Wall Street Journal: SunEdison Gets Justice Department Subpoena, Confirms SEC Inquiry
SunEdison Inc. said the U.S. Justice Department is looking into issues including financing activities related to a canceled acquisition and confirmed the company had received an inquiry from the Securities and Exchange Commission.
The Wall Street Journal reported Monday that the SEC is investigating thesolar-power company’s disclosures to investors about how much cash it had on hand as its stock price collapsed last year.
Bloomberg: Hanergy Thin Film Posts Loss Four Times Bigger Than Revenue
Hanergy Thin Film Power Group Ltd., the once high-flying Chinese solar equipment maker whose shares dropped 47 percent on a single day in May, posted its first annual loss since 2009 as revenue plunged and auditors expressed doubts about its ability to stay in business.
The net loss was HK$12.2 billion ($1.58 billion), compared with net income of HK$3.2 billion a year earlier, the company said in a statement to the Hong Kong stock exchange on Thursday. Revenue tumbled 71 percent to HK$2.81 billion. Auditors said they couldn’t determine whether the company will be able to collect all of its receivables.
Real Clear Energy: Trump's Recklessness on Energy
Donald Trump’s comments on energy during this campaign season have been sparse. But apparently off-the-cuff statements the past few weeks on environmental protection and Saudi Arabia have been real blockbusters.
In a Fox News debate late last month, the front-runner for the Republican nomination for president said that, if elected, he planned to virtually eliminate the Environmental Protection Agency. Created under Republican President Richard Nixon in 1970, EPA has generally been able to count on fairly bipartisan support. Though GOP attacks in recent years have gotten considerably shriller, no previous American political candidate has ever gone so far with an environmental position anywhere near this extreme.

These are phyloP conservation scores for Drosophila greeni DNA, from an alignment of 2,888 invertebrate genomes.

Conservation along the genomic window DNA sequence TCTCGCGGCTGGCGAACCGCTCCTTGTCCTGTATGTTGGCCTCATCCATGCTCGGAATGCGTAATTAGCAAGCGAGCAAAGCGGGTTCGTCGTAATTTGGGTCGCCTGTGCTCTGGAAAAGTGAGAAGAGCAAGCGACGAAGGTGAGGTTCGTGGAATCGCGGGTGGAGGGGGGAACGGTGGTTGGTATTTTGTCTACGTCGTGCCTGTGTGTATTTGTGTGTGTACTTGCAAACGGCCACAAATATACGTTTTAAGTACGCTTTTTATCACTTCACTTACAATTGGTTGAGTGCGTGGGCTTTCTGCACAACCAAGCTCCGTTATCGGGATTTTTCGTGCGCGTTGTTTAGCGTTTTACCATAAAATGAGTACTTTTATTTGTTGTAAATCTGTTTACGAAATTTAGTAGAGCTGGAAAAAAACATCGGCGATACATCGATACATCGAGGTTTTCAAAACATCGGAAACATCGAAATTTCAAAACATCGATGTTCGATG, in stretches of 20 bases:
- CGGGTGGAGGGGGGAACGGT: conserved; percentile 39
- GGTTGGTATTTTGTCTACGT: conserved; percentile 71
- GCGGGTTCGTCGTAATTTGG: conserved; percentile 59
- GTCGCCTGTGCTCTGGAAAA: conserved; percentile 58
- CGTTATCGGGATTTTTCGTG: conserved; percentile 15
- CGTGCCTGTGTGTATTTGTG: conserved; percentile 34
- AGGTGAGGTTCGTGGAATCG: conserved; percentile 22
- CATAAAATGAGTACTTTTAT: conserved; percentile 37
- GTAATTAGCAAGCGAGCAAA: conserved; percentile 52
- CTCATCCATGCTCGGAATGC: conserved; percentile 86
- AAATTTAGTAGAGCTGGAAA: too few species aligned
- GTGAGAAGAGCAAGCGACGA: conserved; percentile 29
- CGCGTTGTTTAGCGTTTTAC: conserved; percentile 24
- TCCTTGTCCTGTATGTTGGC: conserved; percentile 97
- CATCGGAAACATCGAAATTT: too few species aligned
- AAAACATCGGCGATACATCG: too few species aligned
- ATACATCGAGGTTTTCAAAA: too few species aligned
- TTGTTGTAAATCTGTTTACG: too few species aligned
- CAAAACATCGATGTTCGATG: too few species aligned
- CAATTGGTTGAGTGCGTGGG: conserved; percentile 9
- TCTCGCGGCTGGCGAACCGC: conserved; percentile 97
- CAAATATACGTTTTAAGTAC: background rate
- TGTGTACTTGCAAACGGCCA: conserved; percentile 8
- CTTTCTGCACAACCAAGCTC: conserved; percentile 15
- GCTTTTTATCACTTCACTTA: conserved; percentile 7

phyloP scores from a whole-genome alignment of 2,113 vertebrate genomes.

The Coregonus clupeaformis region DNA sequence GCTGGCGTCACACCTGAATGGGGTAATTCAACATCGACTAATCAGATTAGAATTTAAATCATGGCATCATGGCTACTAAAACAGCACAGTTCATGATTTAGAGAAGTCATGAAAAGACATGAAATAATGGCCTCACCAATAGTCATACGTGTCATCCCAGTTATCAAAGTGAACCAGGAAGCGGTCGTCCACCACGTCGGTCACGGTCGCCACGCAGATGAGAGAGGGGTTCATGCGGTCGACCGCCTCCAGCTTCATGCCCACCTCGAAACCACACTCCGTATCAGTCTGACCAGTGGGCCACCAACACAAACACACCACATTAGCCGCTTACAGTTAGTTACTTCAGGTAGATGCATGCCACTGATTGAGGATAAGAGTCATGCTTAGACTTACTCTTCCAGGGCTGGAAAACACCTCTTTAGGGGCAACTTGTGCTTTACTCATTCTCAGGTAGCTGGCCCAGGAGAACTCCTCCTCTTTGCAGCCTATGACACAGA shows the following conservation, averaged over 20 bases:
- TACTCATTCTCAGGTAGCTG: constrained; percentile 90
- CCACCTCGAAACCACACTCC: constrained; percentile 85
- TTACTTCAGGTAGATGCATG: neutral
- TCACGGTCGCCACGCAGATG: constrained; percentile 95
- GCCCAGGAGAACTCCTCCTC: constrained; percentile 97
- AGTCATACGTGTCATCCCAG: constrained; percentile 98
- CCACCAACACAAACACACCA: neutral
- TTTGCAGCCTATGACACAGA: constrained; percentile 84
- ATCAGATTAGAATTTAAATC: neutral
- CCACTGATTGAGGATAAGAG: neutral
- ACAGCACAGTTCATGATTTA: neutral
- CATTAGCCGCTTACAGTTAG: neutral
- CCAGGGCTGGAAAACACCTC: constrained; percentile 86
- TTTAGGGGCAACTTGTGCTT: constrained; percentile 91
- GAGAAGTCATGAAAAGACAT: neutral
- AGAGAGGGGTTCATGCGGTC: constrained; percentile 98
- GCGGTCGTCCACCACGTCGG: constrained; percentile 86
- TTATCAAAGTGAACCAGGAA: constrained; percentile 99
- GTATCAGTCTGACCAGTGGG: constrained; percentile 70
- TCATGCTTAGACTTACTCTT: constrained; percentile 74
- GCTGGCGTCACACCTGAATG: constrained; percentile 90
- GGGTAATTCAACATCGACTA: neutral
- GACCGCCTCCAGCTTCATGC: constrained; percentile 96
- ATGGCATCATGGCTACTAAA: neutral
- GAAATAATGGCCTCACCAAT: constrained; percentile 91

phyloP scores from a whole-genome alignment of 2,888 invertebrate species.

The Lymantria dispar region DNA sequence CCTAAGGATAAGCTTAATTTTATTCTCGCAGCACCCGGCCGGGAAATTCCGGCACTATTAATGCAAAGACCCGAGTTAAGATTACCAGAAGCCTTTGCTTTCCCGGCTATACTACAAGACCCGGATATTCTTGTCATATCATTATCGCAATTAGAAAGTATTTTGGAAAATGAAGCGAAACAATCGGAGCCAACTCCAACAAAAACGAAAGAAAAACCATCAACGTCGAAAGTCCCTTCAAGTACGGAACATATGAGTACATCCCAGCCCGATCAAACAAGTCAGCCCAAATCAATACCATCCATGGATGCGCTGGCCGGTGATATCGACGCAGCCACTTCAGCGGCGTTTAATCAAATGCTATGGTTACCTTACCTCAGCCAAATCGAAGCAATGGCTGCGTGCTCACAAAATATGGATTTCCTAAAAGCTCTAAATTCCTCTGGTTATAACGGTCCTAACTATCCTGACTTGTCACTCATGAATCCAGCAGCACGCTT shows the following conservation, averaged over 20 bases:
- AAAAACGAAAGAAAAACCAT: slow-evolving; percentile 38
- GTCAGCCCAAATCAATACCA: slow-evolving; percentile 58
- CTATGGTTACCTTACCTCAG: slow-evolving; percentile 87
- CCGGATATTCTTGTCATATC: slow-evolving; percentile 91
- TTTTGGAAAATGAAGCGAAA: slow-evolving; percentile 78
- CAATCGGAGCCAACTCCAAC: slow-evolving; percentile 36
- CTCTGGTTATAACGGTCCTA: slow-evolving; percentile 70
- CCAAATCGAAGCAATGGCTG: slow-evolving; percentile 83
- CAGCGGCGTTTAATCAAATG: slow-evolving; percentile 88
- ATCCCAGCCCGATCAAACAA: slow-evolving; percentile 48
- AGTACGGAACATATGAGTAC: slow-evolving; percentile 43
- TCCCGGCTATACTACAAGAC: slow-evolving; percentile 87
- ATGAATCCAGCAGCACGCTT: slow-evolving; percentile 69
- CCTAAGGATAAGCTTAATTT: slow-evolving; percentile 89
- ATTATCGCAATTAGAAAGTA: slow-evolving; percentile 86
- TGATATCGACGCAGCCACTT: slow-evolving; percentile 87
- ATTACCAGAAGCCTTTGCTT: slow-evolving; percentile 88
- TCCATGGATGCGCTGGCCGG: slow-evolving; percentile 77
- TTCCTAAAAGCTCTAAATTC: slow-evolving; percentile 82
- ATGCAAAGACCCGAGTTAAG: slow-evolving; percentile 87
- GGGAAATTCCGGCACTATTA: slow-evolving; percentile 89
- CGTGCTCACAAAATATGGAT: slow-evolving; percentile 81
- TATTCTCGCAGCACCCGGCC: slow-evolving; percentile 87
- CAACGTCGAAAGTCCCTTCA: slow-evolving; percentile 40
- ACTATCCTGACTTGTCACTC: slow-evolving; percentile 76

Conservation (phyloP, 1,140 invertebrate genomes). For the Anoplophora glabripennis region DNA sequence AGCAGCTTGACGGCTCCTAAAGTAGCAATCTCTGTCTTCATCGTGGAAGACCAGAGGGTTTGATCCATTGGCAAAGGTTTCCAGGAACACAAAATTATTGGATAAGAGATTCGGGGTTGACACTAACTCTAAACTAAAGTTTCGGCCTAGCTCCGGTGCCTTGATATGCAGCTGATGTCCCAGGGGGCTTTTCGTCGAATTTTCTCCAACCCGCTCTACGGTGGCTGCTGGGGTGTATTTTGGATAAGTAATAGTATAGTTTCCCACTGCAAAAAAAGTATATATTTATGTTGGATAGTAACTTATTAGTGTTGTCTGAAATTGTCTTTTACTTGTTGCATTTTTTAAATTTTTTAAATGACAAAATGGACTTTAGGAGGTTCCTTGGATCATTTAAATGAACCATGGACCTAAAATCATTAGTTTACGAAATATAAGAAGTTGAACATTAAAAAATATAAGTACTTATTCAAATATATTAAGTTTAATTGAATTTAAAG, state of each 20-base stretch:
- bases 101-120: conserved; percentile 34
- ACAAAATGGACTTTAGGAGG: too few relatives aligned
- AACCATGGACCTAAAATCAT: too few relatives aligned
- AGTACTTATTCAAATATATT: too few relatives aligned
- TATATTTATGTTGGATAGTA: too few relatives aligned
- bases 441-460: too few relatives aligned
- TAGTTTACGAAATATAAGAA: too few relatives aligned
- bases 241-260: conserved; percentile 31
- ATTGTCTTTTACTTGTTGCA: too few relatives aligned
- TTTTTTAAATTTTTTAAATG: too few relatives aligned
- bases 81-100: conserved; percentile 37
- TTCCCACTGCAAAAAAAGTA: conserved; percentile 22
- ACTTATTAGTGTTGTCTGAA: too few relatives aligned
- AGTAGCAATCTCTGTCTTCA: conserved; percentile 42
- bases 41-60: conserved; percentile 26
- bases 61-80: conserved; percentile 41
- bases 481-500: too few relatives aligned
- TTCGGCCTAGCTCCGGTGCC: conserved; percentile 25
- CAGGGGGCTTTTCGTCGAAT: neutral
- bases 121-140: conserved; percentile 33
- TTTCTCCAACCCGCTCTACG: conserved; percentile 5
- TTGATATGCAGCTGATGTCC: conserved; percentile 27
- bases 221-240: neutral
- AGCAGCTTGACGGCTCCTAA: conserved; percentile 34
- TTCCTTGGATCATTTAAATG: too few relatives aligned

FuelFix: U.S. Oil Companies Only Halfway Done Tapping Wall Street Cash This Year
Even after raising $10 billion in recent months, U.S. oil companies could collect nearly twice that amount from stock-market investors as the year goes on, a Credit Suisse investment banker behind many of the deals says.
For battered domestic drillers, capital markets “are more open than meets the eye,” said Rob Santangelo, whose team at Credit Suisse has helped run at least half of the oil-company stock sales so far this year. “It’s an optimistic note about how the industry has weathered what’s come at it so far.”
NASA: Computer Model Links Glaciers, Global Sea Level
Even as computer models of a changing Earth grow ever more accurate, a major stumbling block remains: marrying models of ice, ocean, atmosphere, the solid Earth, and other components of the earth system to create a truly global picture.
A new modeling method takes a major step in that direction. Created by three members of NASA’s Sea Level Change team, the new method allows researchers, for the first time, to weave high-resolution models of changes in individual glaciers into global models of relative sea level and solid Earth deformation, with great numerical accuracy and computational efficiency.